The opinion of the court was delivered by: Hon. William J. Martini
Petitioner has filed a motion to stay and limit discovery arguing that broad discovery, otherwise consistent with the Federal Rules of Civil Procedure, is inconsistent with the Administrative Procedures Act (the "APA") and with precedents and norms governing judicial review of agency action. The Government argues that de novo review, expressly granted under 8 U.S.C. § 1421(c), allows, if not requires, this Court to look beyond the administrative record in conjunction with discovery going beyond the four corners of the administrative record. Congress's determination that judicial review of agency decision-making in the naturalization context should be de novo is most unusual if not wholly unique, in federal law. For that reason, and for other reasons elaborated below, Petitioner's motion will be DENIED and the Government will be permitted broad discovery consistent with the Federal Rules.
I. FACTUAL AND PROCEDURAL BACKGROUND
Petitioner Jose Gonzalez was born in Panama and is a citizen of Spain. He married a United States citizen. His wife filed a petition for the adjustment of his status on his behalf and he was granted Lawful Permanent Resident status based on that application. He was subsequently divorced, and, thereafter, filed a petition for naturalization. The United States Citizenship and Immigration Services ("USCIS") denied his application during 2007 on the grounds that he (allegedly) made false statements in regard to his prior marriage. He subsequently appealed this decision and exhausted available administrative remedies, when USCIS denied his administrative appeal on June 12, 2009 on the merits. On June 24, 2009, USCIS served a notice to appear ("NTA") on Petitioner. The NTA charges that Petitioner is removable pursuant to 8 U.S.C. § 1227(a)(1)(B). Furthermore, on June 24, 2009, the NTA was referred to the Immigration Court in Newark, New Jersey. On July 10, 2009, and pursuant to 28 U.S.C. § 1421(c), Petitioner timely sought de novo judicial review of the USCIS's June 12, 2009 denial of his application for naturalization.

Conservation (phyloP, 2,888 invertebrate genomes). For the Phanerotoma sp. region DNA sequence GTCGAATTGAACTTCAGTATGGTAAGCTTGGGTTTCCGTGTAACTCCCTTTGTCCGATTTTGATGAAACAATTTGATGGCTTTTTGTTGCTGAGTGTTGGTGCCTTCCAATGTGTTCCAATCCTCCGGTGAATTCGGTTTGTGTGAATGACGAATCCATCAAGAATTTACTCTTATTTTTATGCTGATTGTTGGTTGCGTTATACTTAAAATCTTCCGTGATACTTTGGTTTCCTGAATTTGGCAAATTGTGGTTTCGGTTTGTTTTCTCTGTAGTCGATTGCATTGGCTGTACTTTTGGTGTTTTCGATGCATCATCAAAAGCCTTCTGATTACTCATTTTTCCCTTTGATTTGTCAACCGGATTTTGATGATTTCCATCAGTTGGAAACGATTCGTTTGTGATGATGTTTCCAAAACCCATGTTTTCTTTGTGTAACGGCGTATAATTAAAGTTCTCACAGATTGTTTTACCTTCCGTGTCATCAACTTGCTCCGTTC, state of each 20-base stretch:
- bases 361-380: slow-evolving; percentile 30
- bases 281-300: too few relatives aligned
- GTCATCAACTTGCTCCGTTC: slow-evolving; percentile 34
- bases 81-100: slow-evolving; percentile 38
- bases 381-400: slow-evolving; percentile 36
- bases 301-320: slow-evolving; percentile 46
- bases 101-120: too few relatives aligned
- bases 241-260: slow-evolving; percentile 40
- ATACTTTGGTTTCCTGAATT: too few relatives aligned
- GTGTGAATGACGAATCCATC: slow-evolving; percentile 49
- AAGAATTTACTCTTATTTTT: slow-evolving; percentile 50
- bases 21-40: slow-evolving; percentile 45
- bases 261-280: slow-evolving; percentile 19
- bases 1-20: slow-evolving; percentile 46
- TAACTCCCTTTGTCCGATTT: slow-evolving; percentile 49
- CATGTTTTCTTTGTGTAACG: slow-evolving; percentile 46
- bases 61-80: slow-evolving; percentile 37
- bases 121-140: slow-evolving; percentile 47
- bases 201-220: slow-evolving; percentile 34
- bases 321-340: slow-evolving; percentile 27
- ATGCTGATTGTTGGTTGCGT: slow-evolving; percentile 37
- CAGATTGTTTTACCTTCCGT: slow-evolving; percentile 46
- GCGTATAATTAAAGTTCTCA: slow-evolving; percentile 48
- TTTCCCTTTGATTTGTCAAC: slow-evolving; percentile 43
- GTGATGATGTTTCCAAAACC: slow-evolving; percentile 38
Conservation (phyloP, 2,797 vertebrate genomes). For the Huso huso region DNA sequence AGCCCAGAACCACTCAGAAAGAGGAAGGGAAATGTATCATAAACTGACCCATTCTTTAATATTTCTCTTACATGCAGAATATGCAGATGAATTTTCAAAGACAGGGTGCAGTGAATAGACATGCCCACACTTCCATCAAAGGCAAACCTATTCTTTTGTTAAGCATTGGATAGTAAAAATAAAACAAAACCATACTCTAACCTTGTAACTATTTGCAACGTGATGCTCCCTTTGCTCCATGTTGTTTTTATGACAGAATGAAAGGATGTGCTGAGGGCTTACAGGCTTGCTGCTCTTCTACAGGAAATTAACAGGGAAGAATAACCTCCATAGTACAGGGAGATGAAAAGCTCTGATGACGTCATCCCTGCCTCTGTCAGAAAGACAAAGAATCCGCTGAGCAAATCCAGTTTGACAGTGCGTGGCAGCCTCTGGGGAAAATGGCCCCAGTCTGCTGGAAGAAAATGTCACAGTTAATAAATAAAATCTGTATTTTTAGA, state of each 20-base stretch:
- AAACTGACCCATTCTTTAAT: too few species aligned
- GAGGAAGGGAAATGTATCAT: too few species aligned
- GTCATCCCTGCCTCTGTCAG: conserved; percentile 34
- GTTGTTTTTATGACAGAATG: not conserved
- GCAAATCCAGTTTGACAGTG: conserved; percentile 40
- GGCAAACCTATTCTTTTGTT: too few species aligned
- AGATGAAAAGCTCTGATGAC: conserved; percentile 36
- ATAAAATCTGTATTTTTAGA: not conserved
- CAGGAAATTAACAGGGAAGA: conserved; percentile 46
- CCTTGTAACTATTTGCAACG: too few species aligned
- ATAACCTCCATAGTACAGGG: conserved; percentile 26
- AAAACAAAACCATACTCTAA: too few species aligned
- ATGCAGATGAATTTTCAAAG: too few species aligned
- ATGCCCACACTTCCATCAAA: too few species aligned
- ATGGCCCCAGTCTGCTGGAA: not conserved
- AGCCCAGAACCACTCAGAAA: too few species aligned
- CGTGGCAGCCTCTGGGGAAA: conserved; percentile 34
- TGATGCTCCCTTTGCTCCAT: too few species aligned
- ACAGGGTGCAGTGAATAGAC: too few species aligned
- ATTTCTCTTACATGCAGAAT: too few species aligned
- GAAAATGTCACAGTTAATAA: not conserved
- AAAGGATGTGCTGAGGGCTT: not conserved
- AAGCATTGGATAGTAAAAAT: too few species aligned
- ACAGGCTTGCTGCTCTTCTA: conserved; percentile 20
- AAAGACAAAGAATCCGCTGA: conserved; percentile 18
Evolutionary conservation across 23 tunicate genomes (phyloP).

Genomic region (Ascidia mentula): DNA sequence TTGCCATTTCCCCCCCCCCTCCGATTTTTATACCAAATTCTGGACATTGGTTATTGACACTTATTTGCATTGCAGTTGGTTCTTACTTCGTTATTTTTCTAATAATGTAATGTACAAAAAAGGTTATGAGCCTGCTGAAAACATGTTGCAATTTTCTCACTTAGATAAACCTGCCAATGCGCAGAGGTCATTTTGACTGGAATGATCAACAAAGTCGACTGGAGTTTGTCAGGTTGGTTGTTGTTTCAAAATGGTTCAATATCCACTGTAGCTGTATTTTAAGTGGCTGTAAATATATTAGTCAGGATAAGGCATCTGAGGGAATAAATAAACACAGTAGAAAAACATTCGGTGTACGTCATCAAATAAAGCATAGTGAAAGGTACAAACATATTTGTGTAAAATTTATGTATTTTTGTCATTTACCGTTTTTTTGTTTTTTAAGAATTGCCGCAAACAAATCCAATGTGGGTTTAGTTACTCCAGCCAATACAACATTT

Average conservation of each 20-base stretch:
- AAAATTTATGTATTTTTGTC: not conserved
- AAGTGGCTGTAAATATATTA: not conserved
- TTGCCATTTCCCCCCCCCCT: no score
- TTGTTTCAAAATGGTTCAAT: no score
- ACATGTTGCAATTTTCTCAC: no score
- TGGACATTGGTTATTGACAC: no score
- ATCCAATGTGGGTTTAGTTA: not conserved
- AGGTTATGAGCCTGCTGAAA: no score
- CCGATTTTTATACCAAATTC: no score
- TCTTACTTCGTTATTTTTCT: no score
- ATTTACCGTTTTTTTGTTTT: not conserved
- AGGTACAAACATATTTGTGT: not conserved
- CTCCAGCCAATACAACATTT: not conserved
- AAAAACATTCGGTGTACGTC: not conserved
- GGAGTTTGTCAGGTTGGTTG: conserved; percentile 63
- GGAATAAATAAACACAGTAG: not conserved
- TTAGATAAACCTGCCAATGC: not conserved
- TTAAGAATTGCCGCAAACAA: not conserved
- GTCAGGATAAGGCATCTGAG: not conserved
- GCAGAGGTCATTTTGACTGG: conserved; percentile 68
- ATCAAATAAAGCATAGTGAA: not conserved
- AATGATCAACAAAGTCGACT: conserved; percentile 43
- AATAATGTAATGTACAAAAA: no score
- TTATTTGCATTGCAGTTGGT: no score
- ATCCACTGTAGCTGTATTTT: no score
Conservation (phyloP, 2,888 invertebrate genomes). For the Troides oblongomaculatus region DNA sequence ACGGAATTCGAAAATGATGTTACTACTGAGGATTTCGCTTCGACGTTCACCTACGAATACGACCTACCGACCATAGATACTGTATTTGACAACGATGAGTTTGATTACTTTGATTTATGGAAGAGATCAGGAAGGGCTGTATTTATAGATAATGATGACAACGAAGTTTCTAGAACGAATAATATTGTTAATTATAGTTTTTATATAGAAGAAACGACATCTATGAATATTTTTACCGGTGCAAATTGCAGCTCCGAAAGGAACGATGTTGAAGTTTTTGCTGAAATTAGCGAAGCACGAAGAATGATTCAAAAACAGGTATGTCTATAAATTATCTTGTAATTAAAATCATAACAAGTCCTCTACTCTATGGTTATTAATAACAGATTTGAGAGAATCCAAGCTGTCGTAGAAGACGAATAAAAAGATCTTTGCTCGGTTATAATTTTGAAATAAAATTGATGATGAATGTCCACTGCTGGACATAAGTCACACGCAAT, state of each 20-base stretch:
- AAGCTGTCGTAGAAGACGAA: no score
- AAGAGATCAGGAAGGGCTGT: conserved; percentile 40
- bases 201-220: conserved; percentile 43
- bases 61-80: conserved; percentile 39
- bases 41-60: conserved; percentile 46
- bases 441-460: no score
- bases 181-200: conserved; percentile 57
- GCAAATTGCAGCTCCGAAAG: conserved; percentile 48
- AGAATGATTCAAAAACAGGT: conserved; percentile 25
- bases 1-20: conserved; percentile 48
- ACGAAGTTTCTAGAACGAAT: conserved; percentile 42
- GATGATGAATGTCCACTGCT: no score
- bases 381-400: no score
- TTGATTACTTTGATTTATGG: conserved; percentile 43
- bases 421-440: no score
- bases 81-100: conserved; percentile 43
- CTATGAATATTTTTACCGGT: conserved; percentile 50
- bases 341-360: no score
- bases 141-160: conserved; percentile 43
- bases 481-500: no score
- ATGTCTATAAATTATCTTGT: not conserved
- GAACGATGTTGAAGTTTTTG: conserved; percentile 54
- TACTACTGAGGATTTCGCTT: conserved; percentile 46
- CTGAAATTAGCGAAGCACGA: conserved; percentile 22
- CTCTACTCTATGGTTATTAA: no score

The Government seeks to depose two persons -- his former legal wife, and his current partner (who is the mother of Petitioner's two children) -- arguing that their testimony may lead to the discovery of admissible evidence relating to the substantive legal issues in dispute under controlling immigration law (that is, (1) whether Petitioner was lawfully admitted for permanent residence, and (2) whether he is a person of good moral character). Petitioner objects to the Government's taking their deposition on the grounds that the proposed deponents had not been deposed in connection with the prior administrative proceedings nor did they testify before the administrative law judge ("ALJ").
District court jurisdiction and the standard of review of agency decision-making in the naturalization context is controlled by 8 U.S.C. § 1421, which provides: